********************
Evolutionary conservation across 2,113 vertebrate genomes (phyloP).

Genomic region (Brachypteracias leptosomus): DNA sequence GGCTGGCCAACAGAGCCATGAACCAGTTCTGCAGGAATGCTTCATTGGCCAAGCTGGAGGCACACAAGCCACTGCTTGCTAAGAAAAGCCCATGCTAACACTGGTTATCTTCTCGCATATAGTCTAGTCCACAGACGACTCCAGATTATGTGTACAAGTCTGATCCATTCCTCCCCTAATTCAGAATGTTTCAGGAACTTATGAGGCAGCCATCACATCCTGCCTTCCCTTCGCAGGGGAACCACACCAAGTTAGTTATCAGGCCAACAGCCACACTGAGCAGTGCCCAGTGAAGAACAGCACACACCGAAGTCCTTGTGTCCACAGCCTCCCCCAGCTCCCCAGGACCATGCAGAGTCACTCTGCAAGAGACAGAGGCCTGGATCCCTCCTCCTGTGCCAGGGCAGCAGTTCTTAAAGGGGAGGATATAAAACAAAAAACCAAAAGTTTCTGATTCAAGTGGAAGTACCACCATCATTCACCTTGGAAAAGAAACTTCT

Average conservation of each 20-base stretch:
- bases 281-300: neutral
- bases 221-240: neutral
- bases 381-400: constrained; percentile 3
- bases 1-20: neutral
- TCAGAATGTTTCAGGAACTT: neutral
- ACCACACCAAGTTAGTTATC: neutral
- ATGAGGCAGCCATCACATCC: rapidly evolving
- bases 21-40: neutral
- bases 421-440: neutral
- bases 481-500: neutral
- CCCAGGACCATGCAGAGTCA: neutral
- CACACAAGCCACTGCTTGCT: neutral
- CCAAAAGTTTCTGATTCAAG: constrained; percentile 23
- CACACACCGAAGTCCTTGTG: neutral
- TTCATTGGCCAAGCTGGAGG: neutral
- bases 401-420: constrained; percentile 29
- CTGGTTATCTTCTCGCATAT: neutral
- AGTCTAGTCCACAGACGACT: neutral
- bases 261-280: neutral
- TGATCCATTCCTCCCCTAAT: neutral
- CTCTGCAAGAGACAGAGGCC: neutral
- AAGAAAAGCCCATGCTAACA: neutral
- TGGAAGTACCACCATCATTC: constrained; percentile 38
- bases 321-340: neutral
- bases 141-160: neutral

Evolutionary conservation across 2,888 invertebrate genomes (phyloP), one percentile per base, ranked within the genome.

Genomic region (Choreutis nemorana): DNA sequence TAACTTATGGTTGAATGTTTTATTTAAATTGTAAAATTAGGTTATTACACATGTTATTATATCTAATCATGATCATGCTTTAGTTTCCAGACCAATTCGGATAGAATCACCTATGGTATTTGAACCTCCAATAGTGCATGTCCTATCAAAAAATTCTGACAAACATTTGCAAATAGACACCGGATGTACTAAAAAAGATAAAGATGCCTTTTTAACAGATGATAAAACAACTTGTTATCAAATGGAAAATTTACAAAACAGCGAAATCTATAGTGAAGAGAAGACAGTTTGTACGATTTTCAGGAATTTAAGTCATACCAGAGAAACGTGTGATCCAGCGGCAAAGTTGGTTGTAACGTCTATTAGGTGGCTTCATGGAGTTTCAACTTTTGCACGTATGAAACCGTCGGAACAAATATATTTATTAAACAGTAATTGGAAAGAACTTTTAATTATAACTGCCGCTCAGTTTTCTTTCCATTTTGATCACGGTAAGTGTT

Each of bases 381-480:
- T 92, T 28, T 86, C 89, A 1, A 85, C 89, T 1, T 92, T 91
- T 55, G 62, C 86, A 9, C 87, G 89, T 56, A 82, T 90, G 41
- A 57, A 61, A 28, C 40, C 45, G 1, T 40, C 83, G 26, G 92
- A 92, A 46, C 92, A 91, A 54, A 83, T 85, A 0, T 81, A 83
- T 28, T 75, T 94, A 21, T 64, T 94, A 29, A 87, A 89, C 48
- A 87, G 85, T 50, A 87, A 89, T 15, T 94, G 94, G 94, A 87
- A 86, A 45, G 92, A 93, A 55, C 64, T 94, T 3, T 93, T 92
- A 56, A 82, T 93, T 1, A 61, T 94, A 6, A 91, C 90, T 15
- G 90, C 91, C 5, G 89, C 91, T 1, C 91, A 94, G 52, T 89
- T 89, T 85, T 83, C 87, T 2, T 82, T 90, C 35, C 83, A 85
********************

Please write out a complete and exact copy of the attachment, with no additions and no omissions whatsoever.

Evolutionary conservation across 2,113 vertebrate genomes (phyloP).

Genomic region (Brachypteracias leptosomus): DNA sequence GGCTGGCCAACAGAGCCATGAACCAGTTCTGCAGGAATGCTTCATTGGCCAAGCTGGAGGCACACAAGCCACTGCTTGCTAAGAAAAGCCCATGCTAACACTGGTTATCTTCTCGCATATAGTCTAGTCCACAGACGACTCCAGATTATGTGTACAAGTCTGATCCATTCCTCCCCTAATTCAGAATGTTTCAGGAACTTATGAGGCAGCCATCACATCCTGCCTTCCCTTCGCAGGGGAACCACACCAAGTTAGTTATCAGGCCAACAGCCACACTGAGCAGTGCCCAGTGAAGAACAGCACACACCGAAGTCCTTGTGTCCACAGCCTCCCCCAGCTCCCCAGGACCATGCAGAGTCACTCTGCAAGAGACAGAGGCCTGGATCCCTCCTCCTGTGCCAGGGCAGCAGTTCTTAAAGGGGAGGATATAAAACAAAAAACCAAAAGTTTCTGATTCAAGTGGAAGTACCACCATCATTCACCTTGGAAAAGAAACTTCT

Average conservation of each 20-base stretch:
- bases 281-300: neutral
- bases 221-240: neutral
- bases 381-400: constrained; percentile 3
- bases 1-20: neutral
- TCAGAATGTTTCAGGAACTT: neutral
- ACCACACCAAGTTAGTTATC: neutral
- ATGAGGCAGCCATCACATCC: rapidly evolving
- bases 21-40: neutral
- bases 421-440: neutral
- bases 481-500: neutral
- CCCAGGACCATGCAGAGTCA: neutral
- CACACAAGCCACTGCTTGCT: neutral
- CCAAAAGTTTCTGATTCAAG: constrained; percentile 23
- CACACACCGAAGTCCTTGTG: neutral
- TTCATTGGCCAAGCTGGAGG: neutral
- bases 401-420: constrained; percentile 29
- CTGGTTATCTTCTCGCATAT: neutral
- AGTCTAGTCCACAGACGACT: neutral
- bases 261-280: neutral
- TGATCCATTCCTCCCCTAAT: neutral
- CTCTGCAAGAGACAGAGGCC: neutral
- AAGAAAAGCCCATGCTAACA: neutral
- TGGAAGTACCACCATCATTC: constrained; percentile 38
- bases 321-340: neutral
- bases 141-160: neutral

Evolutionary conservation across 2,888 invertebrate genomes (phyloP), one percentile per base, ranked within the genome.

Genomic region (Choreutis nemorana): DNA sequence TAACTTATGGTTGAATGTTTTATTTAAATTGTAAAATTAGGTTATTACACATGTTATTATATCTAATCATGATCATGCTTTAGTTTCCAGACCAATTCGGATAGAATCACCTATGGTATTTGAACCTCCAATAGTGCATGTCCTATCAAAAAATTCTGACAAACATTTGCAAATAGACACCGGATGTACTAAAAAAGATAAAGATGCCTTTTTAACAGATGATAAAACAACTTGTTATCAAATGGAAAATTTACAAAACAGCGAAATCTATAGTGAAGAGAAGACAGTTTGTACGATTTTCAGGAATTTAAGTCATACCAGAGAAACGTGTGATCCAGCGGCAAAGTTGGTTGTAACGTCTATTAGGTGGCTTCATGGAGTTTCAACTTTTGCACGTATGAAACCGTCGGAACAAATATATTTATTAAACAGTAATTGGAAAGAACTTTTAATTATAACTGCCGCTCAGTTTTCTTTCCATTTTGATCACGGTAAGTGTT

Each of bases 381-480:
- T 92, T 28, T 86, C 89, A 1, A 85, C 89, T 1, T 92, T 91
- T 55, G 62, C 86, A 9, C 87, G 89, T 56, A 82, T 90, G 41
- A 57, A 61, A 28, C 40, C 45, G 1, T 40, C 83, G 26, G 92
- A 92, A 46, C 92, A 91, A 54, A 83, T 85, A 0, T 81, A 83
- T 28, T 75, T 94, A 21, T 64, T 94, A 29, A 87, A 89, C 48
- A 87, G 85, T 50, A 87, A 89, T 15, T 94, G 94, G 94, A 87
- A 86, A 45, G 92, A 93, A 55, C 64, T 94, T 3, T 93, T 92
- A 56, A 82, T 93, T 1, A 61, T 94, A 6, A 91, C 90, T 15
- G 90, C 91, C 5, G 89, C 91, T 1, C 91, A 94, G 52, T 89
- T 89, T 85, T 83, C 87, T 2, T 82, T 90, C 35, C 83, A 85